Hotspot Fire Project

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NSW Bushfire Inquiry Update

Friday, 5th March 2021

NSW Bushfire Inquiry Update

The devastating 2019-20 bushfire season affected 5.5 million hectares of land in NSW alone, 26 people lost their lives, 2,476 homes were destroyed and 25% of koala habitat was burnt. More than 80% of the Greater Blue Mountains World Heritage area and 54% of Gondwana Rainforest of Australian World Heritage Area in NSW burned.

In February 2020, the NSW Government commissioned an independent inquiry into the bushfires looking at contributing factors, preparation and planning, and emergency response. The inquiry received submissions from a wide range of stakeholders and the final report was released on the August 26, 2020. Access the full report here:

As part of the submissions, the Hotspots Fire Project was praised as a “good community engagement tool” and the inquiry report noted “the benefits of this program in providing engagement and mitigation opportunities between the community and the NSW RFS and strongly supports the program being delivered in more areas more frequently”(Section 3.9).

The inquiry found community engagement was a powerful tool for prevention and encouraged other community groups such as the Firesticks Alliance to be rolled out further.

When looking at the prevalence of fire permits, the inquiry “noted the success of the Hotspots community engagement program that aims to give landholders the knowledge and skills to develop fire management plans and conduct burns. This type of collaborative community engagement activity, which also has direct bushfire risk management outcomes, should be further invested in as a mechanism for addressing the concern and confusion that is evident to the inquiry about the approval processes for hazard reduction.” (Section

In looking for actions that the government could take immediately to better prepare for future bushfire events, the Hotspots Fire Project was recommended again, as a tool for building short-term resilience: “providing land use bushfire planning education in conjunction with community engagement processes outlined in the Hazard Reduction section above and including existing initiatives such as Get Ready Day and the HotSpots program.” (Section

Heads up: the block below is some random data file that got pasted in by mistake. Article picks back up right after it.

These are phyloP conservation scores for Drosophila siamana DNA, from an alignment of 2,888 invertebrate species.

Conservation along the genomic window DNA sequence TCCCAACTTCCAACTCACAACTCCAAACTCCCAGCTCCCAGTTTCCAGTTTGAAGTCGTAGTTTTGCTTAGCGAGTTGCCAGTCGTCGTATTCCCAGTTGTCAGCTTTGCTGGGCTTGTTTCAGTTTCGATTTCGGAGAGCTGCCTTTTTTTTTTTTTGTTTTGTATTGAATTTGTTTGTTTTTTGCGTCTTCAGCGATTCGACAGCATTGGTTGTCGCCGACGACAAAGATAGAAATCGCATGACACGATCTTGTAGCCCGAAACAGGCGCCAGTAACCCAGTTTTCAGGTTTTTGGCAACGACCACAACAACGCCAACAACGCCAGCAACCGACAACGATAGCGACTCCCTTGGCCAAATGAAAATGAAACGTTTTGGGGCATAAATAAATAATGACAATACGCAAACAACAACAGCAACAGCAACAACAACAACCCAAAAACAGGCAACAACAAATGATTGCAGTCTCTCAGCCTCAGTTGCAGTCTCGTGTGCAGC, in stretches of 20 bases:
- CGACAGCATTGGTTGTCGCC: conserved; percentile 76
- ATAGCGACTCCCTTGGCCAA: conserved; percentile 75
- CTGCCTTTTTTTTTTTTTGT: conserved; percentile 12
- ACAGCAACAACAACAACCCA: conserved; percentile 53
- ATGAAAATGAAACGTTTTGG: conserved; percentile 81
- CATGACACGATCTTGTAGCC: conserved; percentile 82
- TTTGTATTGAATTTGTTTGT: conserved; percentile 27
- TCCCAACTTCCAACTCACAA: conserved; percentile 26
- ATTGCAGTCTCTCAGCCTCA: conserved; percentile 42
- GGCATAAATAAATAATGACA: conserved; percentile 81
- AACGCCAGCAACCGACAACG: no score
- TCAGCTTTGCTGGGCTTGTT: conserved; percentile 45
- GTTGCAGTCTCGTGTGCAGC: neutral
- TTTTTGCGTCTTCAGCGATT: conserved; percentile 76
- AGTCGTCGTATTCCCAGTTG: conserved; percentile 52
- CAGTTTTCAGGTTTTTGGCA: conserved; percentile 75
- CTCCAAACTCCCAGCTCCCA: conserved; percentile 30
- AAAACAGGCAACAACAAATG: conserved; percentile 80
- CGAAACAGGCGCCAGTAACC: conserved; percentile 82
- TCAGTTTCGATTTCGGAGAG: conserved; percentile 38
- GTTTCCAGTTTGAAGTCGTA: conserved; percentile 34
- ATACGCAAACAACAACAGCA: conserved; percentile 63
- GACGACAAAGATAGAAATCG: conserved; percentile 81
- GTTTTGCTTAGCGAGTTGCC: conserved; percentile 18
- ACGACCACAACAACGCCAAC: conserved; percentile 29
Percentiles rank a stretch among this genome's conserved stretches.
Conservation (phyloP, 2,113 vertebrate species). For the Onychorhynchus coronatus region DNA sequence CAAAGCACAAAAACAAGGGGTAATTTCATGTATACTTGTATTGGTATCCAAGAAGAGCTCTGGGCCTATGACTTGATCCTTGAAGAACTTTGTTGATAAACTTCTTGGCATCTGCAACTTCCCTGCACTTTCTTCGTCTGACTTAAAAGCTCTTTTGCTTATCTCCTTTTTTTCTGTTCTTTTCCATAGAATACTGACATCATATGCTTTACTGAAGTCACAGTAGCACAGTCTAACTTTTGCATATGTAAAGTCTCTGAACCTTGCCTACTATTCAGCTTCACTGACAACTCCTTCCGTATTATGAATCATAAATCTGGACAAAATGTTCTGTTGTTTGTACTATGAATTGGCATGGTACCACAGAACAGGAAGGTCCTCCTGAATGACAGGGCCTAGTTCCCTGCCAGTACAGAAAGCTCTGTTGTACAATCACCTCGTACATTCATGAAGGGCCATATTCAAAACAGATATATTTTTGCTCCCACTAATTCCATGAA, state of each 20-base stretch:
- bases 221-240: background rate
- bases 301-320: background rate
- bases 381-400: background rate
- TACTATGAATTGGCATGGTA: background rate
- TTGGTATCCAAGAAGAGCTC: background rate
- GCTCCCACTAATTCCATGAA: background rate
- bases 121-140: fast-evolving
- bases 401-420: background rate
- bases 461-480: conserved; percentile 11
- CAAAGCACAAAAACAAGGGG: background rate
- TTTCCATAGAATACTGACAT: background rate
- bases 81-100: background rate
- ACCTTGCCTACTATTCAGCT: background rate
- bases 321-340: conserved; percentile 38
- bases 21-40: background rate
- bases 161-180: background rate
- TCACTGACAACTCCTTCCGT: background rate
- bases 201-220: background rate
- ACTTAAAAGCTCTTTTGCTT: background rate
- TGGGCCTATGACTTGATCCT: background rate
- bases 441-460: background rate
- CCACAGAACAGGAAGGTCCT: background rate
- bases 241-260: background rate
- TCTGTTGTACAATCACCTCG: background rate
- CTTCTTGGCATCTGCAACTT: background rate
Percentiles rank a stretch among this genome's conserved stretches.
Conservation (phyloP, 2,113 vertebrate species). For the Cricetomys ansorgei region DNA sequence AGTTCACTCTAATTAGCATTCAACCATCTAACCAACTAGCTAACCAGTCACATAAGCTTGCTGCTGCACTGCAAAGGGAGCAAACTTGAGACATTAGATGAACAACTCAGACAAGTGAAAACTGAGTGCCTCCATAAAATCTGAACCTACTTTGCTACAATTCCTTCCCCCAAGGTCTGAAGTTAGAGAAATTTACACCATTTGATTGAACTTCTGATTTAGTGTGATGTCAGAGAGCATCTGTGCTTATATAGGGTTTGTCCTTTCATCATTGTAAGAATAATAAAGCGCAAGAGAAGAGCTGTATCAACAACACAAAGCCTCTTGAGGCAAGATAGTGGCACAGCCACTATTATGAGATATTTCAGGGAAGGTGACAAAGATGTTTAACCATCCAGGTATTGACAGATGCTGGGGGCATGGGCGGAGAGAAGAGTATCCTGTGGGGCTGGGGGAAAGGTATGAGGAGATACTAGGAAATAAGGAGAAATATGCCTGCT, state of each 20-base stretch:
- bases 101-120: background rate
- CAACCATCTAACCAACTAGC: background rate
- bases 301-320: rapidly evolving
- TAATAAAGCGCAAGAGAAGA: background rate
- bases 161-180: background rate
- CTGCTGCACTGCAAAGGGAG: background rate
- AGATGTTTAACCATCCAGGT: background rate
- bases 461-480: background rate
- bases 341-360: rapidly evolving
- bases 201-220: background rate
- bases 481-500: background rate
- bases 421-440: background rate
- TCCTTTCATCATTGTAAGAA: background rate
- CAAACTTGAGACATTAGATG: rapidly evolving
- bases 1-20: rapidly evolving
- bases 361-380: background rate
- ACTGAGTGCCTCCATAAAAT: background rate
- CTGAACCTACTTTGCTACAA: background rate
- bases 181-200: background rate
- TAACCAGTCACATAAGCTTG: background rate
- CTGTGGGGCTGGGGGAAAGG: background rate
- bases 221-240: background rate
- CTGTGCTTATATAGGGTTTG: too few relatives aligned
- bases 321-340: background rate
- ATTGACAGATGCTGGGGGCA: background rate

In June of 2019, the Parliament of NSW commissioned an inquiry into Koala Populations and Habitats in NSW. The NSW Rural Fire Service Director for Planning and Environment Services Jeff Lucas provided evidence to the inquiry and raised Hotspots as a model for educating communities about protecting threatened species as well as the work the program does with Indigenous communities. As a result, the inquiry recommended “That the NSW Government allocate additional funds to the Hotspots Fire Project and the Firesticks Alliance to address resourcing challenges and to allow these projects to undertake more programs with communities across NSW.” (Section 5.90)

A final recommendation from the NSW Bushfire Inquiry was that “Hotspots, along with other community engagement programs, be evaluated with a view to expanding the support provided to private landholders to prepare their properties.” This evaluation process will be taking up part of the delivery load for Hotspots in the next financial year. As part of this we will be looking to hear from program participants about their experience with the program and how their property fire management is going. If you would like to be part of this evaluation process, please get in touch.

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